Cupping is a prehistoric form of alternative medicine, where a therapist places special types of cups on your skin for a couple of minutes to create suction while you perform active movements to enhance the effect. Individuals opt for cupping for various reasons, such as to help with pain, blood flow, inflammation, general well-being, and relaxation. Some people even consider active cupping as a deep-tissue massage.
How Is Cupping Performed?
How Is Cupping Performed?
A physical therapist places a cupping device, usually made of plastic or silicone with a vacuum pump over the areas that need to be addressed. This makes the skin rise and expands the blood vessels. In the physiotherapy setting, we often have our clients move or slide the cups along the surface of the skin, while the cups are attached to enhance their effectiveness.
Why Is Cupping Therapy Performed?
Physical therapists might use cupping as a method of tissue distraction release. This helps enhance the interfaces between the fascia, neural tissues, ligaments, skin, tendons, and muscles.
Evidence also suggests that cupping methods are effective for low back pain, shoulder pain, muscle strains, and chronic neck pain. It has even been shown to release trigger points, relax muscles, increase local circulation, release scar tissue adhesion, and enhance lymphatic flow.
Cupping therapy for athletes and sports cupping therapy is also quite popular. Several athletes from the 2016 Olympics used cupping. In fact, an athlete who suffered from iliotibial pain for a year reported immediate relief after a three-minute cupping session. After just two cupping sessions, the athlete did not experience any pain and got back to his regular running. This indicates that cupping for athletes might be more beneficial than methods focusing on compressing down soft tissues.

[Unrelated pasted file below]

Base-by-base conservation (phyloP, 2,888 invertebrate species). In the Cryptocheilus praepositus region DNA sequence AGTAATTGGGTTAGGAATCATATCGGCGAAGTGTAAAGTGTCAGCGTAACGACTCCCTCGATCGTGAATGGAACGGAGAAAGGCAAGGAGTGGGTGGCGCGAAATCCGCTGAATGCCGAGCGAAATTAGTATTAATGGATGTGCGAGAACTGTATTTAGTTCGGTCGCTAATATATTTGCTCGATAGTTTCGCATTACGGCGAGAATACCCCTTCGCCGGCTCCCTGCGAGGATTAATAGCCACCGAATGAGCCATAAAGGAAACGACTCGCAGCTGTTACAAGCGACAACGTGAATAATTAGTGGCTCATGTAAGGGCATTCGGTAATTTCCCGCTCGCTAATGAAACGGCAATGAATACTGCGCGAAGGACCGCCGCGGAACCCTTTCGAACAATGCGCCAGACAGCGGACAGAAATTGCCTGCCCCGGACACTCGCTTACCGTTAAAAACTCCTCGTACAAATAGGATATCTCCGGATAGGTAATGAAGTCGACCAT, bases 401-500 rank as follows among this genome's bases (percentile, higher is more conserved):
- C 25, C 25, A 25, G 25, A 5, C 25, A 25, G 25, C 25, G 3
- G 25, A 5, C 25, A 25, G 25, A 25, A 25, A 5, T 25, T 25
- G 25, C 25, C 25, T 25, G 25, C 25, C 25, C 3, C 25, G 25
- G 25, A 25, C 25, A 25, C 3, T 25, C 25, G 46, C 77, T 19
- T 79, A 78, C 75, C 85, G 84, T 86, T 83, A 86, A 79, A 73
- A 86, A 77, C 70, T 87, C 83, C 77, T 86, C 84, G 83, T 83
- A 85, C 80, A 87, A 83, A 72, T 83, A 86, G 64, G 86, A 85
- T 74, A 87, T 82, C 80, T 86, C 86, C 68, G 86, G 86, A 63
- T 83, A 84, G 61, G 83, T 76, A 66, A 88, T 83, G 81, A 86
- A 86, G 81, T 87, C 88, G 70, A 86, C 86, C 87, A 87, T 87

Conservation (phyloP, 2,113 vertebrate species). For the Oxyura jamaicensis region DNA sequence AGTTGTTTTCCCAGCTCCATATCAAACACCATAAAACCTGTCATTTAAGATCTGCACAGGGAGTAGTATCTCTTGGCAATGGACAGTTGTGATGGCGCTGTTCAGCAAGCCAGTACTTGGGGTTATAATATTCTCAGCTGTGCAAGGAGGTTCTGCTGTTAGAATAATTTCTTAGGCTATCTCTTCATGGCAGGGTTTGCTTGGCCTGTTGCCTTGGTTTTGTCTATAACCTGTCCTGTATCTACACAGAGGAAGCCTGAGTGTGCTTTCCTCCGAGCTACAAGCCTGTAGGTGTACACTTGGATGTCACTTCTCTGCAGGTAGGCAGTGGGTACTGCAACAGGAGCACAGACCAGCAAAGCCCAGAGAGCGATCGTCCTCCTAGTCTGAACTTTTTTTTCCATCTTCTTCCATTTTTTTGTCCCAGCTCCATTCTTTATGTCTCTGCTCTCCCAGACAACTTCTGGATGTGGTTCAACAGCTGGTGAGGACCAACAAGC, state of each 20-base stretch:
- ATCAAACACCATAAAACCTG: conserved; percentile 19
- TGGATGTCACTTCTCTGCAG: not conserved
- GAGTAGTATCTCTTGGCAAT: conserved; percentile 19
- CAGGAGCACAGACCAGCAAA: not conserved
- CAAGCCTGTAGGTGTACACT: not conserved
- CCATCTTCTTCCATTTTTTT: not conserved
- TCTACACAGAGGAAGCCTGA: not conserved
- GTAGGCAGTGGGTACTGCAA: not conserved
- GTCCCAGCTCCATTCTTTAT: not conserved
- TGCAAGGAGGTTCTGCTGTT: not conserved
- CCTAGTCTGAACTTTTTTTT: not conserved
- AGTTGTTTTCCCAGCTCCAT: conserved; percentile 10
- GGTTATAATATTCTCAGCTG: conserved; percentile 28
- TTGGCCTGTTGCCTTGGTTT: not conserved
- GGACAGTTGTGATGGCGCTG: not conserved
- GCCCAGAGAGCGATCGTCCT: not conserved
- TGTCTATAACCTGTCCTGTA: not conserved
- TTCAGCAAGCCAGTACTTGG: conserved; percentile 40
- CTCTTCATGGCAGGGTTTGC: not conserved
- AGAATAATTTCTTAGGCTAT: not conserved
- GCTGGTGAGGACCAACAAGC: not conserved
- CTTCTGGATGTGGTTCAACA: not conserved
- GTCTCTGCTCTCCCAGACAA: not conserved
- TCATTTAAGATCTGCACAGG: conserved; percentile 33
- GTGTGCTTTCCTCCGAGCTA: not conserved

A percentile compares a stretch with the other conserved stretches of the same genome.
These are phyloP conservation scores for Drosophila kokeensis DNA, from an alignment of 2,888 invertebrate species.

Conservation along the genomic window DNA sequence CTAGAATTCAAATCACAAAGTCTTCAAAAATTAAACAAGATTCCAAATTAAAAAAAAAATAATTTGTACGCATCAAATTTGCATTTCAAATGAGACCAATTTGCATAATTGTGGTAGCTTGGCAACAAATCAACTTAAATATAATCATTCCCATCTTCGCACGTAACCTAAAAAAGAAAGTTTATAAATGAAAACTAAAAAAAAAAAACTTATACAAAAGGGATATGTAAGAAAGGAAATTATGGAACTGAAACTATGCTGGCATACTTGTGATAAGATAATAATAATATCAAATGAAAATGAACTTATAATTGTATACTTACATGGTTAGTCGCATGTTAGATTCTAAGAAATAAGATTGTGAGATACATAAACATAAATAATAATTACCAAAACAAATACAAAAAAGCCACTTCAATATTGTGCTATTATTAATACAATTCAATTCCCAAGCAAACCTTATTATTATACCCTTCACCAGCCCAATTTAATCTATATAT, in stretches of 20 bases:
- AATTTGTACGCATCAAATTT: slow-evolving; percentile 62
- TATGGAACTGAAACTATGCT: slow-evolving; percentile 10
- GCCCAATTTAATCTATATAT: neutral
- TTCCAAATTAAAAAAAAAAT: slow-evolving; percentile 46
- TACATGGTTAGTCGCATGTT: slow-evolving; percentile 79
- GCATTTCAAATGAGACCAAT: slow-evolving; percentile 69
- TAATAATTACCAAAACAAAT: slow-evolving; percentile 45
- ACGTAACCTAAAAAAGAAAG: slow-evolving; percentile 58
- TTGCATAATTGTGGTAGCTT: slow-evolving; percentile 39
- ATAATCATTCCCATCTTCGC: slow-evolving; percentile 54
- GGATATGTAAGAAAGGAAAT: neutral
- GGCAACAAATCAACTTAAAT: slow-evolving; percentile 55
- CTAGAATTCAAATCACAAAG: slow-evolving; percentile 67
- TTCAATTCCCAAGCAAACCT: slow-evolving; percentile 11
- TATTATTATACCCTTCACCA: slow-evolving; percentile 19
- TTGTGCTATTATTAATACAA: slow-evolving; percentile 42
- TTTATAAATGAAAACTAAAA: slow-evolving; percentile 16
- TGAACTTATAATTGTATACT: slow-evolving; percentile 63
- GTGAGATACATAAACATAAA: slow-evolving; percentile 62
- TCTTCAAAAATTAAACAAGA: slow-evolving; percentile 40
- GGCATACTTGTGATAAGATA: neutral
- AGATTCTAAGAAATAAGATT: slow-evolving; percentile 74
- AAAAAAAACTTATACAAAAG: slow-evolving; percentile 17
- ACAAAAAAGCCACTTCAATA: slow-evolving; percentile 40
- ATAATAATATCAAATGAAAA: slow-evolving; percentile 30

There’s actual science behind cupping physical therapy. For example, producing suction through negative pressure can enhance blood and hydration to body tissues, rid excess fluids, eliminate connective tissues, and ease up adhesions.
In essence, cupping is a diverse treatment that can be adapted from lymphatic drainage to deep tissue release. This technique is often used in medical massage and physical therapy.
What to Expect After Cupping?
There aren’t too many cupping side effects with non-glass cupping. The cupping therapy side effects you do experience will generally occur immediately after or during your treatment. Sometimes, the skin around the cup’s rim might get irritated or be marked in a circular pattern. Discoloration or tenderness around the cupping region sometimes occurs and may last up to week for fair-skinned clients or those who tend to bruise easily. Moreover, there’s a low rare risk of infection after cupping.
Contact Next Level Physio Today!
Contact us at Bergen County & Woodcliff Lake, NJ Center, and schedule an appointment to determine if you’re the right candidate for cupping therapy. Our skilled, experienced, and competent therapists will perform a complete evaluation of your needs and condition.